From the life of St. Christophorus
St. Christopher appears on icons and pictures as a tall figure, almost like a giant, wading through a stream, carrying a staff in his left hand, and the Christ Child on his shoulders.
According to a legend, he took on the task of bringing people on his back across a dangerous river. One night there came a child who wanted to be carried across the river, but when he got into the water with the boy on his shoulder, the boy’s weight grew so much that he feared drowning. He believed the whole world lay on his shoulders.
“You carried more than the world,” the child said to him, “the Lord who created the world was your burden.” It pushed him under the water and thereby baptizing him. Arriving on the other bank, Christophorus recognized Christ as his Lord, who commanded him to return to the other shore and stick his staff in the ground: as confirmation of his baptism, he would see the staff turning green and blooming. And so it happened.
Already in 452 a church was consecrated in Chalcedon to the “Christ carrier” (this is the translation of the Greek name “Christophoros”). After his baptism, he is said to have traveled as a missionary of the Christian faith through Lycia supporting persecuted Christians. According to tradition, he was then captured himself and imprisoned and finally died the martyr’s death after long trials.
Legend and historical tradition give the image of a saint who has been martyred for his confession of Christ. His relics were first kept in Toledo and were later transferred to the abbey of St. Denis in Paris.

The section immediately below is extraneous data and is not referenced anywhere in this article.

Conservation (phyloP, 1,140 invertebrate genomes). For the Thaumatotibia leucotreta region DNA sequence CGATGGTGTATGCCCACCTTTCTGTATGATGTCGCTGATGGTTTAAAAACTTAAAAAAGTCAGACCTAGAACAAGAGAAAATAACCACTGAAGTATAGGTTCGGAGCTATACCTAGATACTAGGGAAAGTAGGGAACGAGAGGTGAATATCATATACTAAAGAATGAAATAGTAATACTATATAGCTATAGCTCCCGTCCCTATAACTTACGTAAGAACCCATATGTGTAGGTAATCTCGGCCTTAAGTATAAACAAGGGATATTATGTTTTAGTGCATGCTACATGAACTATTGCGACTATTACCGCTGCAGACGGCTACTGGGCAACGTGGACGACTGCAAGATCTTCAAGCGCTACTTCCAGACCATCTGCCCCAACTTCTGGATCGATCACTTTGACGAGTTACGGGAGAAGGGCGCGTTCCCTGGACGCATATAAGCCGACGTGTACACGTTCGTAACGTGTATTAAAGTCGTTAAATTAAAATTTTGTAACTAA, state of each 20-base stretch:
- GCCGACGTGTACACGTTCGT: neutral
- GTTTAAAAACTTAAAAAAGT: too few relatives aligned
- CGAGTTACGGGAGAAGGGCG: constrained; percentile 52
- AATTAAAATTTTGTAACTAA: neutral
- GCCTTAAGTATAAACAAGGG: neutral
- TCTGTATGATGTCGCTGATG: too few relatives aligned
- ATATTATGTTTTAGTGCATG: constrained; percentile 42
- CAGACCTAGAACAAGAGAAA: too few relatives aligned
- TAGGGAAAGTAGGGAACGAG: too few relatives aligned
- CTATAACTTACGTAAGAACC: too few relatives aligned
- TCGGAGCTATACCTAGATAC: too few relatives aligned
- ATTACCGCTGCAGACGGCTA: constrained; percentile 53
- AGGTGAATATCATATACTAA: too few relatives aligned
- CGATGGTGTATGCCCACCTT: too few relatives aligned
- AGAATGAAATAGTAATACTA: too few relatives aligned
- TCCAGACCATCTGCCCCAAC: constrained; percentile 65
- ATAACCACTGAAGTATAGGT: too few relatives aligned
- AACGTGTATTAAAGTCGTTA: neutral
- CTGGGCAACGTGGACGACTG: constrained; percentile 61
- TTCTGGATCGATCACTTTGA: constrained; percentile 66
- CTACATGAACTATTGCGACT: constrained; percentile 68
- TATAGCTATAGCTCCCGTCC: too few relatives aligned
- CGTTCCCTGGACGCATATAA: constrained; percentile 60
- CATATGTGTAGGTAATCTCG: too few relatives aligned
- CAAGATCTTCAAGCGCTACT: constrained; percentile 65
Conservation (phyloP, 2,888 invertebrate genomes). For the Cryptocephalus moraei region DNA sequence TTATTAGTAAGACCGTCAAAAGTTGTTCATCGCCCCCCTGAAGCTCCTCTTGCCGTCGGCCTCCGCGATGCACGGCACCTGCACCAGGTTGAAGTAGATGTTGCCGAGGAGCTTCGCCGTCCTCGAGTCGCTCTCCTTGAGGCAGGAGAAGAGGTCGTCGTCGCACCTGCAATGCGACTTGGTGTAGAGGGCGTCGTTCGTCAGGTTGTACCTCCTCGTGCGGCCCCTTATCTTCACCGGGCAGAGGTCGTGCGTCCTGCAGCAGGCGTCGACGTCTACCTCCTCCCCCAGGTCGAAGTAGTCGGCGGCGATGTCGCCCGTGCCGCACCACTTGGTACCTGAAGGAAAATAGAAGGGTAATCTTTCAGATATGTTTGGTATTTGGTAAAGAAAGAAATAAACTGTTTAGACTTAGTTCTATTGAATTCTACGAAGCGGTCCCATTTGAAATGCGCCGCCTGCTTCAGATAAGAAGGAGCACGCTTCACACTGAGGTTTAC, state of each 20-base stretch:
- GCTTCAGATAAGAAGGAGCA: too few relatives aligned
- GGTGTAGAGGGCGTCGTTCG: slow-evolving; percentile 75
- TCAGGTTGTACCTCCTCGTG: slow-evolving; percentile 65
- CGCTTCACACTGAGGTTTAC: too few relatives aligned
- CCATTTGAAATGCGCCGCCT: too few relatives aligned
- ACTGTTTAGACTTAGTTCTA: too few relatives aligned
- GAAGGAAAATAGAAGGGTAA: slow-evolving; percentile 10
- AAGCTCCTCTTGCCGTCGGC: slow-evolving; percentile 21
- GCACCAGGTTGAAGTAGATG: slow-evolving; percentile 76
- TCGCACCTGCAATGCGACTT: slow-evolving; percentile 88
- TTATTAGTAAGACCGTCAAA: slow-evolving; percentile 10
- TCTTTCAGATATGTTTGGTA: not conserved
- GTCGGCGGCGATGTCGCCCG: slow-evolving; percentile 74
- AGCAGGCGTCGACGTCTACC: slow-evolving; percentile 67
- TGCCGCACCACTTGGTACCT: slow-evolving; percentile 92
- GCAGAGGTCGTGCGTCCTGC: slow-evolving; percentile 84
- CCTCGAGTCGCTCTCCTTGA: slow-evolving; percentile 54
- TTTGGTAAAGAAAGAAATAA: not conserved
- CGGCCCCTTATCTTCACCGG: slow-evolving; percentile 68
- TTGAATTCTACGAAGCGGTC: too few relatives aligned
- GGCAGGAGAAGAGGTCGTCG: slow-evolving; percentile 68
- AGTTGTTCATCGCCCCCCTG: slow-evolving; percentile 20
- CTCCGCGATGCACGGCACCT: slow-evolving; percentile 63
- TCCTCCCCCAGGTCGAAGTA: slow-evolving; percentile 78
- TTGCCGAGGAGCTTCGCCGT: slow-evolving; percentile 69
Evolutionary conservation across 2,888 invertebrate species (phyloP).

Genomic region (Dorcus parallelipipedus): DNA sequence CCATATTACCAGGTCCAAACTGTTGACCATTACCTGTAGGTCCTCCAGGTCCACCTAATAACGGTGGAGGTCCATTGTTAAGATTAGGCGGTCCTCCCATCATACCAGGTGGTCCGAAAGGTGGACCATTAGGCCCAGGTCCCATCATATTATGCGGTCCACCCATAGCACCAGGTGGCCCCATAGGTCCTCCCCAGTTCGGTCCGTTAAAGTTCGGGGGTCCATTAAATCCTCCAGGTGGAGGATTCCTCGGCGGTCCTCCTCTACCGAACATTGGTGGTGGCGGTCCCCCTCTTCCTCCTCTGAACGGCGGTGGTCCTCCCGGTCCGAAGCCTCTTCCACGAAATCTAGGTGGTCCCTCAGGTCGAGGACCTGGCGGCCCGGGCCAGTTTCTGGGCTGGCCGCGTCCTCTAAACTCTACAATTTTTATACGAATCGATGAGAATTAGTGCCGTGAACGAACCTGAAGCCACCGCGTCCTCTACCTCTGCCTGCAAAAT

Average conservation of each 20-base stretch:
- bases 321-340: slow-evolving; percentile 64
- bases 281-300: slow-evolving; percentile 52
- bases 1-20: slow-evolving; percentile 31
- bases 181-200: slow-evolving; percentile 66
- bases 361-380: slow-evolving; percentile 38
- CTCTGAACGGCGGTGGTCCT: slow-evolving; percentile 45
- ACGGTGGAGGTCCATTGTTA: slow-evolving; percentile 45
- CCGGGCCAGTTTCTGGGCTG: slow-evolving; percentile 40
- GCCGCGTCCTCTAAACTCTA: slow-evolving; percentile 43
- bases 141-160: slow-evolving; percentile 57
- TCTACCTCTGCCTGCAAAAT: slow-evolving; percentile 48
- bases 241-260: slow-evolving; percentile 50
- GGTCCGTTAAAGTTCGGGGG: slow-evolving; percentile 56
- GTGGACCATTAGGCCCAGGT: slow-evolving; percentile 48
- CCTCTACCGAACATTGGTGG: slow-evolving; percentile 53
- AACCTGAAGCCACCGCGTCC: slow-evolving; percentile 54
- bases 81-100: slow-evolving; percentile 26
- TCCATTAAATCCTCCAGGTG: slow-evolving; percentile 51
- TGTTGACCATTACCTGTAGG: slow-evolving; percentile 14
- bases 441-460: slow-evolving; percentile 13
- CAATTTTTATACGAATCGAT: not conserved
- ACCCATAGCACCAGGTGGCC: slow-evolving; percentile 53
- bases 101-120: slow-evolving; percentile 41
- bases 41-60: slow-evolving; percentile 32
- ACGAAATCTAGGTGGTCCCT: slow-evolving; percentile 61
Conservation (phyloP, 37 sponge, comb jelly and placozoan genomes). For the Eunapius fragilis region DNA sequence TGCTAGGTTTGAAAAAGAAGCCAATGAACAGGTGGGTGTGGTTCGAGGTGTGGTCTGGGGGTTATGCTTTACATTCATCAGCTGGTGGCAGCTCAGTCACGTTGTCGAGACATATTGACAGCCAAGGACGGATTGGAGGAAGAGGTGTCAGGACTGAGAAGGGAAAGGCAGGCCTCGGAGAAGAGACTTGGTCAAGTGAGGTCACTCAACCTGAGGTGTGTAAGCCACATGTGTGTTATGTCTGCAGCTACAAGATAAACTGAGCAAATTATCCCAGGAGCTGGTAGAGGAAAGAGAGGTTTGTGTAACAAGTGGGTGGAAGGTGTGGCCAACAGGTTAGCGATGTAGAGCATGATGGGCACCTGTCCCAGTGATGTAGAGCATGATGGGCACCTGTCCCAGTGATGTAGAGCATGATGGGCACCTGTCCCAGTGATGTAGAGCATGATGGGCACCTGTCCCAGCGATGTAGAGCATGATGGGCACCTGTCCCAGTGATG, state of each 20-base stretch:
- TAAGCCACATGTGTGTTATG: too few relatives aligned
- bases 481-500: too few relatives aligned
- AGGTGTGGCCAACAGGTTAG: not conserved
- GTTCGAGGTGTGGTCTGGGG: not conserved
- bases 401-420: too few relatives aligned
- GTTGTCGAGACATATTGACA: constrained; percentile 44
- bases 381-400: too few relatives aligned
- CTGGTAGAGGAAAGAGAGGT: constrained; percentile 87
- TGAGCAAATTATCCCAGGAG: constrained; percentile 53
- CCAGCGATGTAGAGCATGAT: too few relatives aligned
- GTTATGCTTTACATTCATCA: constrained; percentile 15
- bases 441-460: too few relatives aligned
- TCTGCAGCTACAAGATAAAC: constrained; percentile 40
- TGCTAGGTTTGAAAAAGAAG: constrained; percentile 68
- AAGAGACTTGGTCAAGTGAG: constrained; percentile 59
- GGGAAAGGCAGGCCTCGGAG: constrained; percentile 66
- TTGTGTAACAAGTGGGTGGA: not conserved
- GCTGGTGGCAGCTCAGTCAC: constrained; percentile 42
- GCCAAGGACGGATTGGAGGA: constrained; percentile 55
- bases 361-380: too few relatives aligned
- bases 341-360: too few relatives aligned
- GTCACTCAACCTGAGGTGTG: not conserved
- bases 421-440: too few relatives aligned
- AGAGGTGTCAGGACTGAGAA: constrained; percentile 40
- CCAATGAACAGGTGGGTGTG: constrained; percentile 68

Colossal statues of the saint were erected in Western Christendom probably because of his enormous size. The Strasbourg Cathedral has a 7 to 8-meter-high statue of Christophorus, whose inscription states that every believer looking at a picture of the saint will be saved from sudden unforeseen death. Similarly, on the west wall of the Romanesque St. Michael’s Church in Altenstadt near Munich a 10 -meter-high Christophorus picture is painted. Because the west wall of the church, facing the sunset, marks the transition from this life to death and to the Last Judgment. Therefore, all representations of the saint have their place in this place.
Since ancient times, however, Christophorus is the saint who intercedes to God for all pilgrims, travelers and sailors. To this day, this has remained in the minds of the faithful, as witnessed by the Christophorus plaques among many Christians in their cars. However, the meaning of the saint is not exhausted in these two protective functions.
Rather, he should also be seen as a confessor of the Christian faith in a church-alien and hostile environment that preferred martyrdom to the death of the denial of his faith.
From his name and before the legend, he is a type of “Christian bearer” for every Christian who, in his baptism, participates in the crucifixion of the Lord in an unbelievable (mystical, i.e. sacramental) manner and thus also the pledge for the resurrection from the dead carries in itself.